Dataset on Disaster Waste post-earthquake 2016 in Manabi province, Ecuador. Recovery to recycling and reuse

Published: 11 September 2023| Version 1 | DOI: 10.17632/ywr9vfm9vc.1
Elvira Rodriguez Rios


A powerful earthquake that hit Ecuador on April 16th, 2016, generated large volumes of debris and waste. This dataset contains data on the recovered and reused disaster material. The dataset includes the following: Recovered plastic material. Recovered metal material. Recovered Cardboard and paper. Recovered glass. Other recovered recyclable materials. Material reused. This dataset was created to highlight the quantity increase of disaster waste (2016), comparing it with the volume generated in conditions before the earthquake (2015) and almost four years after the earthquake (2019). Furthermore, the database shows the recycling process phases completed by each of the total medium and small-sized scrap businesses (n=62) in Manabi province and the number of months post-earthquake when the scrap dealers purchased disaster materials. Finally, the dataset includes perceptions of scrap businesses about business advantages after the earthquake. Considering the considerable volume of waste and debris generated, this dataset can provide data to analyse disaster waste management as a crucial task for post-disaster recovery.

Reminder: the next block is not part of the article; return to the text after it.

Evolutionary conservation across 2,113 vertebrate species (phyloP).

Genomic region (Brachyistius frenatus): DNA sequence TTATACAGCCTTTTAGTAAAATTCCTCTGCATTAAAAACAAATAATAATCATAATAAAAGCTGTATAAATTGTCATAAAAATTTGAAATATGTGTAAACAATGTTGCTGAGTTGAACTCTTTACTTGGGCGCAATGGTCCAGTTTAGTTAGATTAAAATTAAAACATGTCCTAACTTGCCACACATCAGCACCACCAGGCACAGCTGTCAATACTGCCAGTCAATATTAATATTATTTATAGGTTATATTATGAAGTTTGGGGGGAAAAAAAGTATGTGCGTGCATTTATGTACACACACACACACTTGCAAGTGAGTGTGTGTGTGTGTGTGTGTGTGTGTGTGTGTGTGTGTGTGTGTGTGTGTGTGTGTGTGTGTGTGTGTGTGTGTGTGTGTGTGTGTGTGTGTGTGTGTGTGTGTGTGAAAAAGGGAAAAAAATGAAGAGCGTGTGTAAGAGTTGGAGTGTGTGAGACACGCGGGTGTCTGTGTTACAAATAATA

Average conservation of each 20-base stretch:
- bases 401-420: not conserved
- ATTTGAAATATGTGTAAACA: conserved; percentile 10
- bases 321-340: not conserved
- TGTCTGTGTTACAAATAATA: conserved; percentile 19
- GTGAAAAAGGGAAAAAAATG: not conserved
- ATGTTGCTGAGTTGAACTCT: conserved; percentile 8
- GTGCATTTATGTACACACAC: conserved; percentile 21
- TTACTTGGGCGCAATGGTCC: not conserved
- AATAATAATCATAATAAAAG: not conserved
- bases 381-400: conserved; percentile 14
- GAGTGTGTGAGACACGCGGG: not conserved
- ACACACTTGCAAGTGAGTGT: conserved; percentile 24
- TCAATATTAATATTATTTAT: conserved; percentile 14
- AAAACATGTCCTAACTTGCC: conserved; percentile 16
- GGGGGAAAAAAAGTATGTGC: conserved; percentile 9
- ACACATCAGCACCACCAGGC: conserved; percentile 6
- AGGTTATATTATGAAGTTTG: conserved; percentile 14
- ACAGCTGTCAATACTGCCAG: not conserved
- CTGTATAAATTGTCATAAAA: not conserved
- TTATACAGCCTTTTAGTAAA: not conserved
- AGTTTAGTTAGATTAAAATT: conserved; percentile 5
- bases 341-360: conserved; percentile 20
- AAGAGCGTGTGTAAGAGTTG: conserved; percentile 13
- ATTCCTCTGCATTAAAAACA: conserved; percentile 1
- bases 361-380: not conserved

Steps to reproduce

The information regarding the reuse and recycling of disaster materials was collected through a census of 62 small- and medium-sized scrap dealers. These dealers were located in five cantons within the Manabi province disaster zone: 22 in Portoviejo canton, 29 in Manta canton, five in Montecristi canton, four in Pedernales canton, and two in Sucre canton. The data gathered was on recovered materials by inserting seven technical information sections: 1) purchase and sale of recovered material (quantity in Kilograms and price in USD), 2) operational costs (USD) of recovering recyclable material, 3) reuse of recovered material (Kilograms), 4) Recycling process phases, 5) Number of months post-earthquake when the scrap dealers purchased recycled material, 6) Business advantages after the earthquake, and 7) recyclable waste management and protocols in case of a disaster. The weight of reused materials was calculated as an average in kilograms and then multiplied by the total number of refrigerators, stoves, etc., sold monthly. The survey results allowed us to infer the recycling potential of different materials and subsequently calculate the total quantity of each material recovered for recycling or reuse.


Universidad Laica Eloy Alfaro de Manabi


Environmental Economics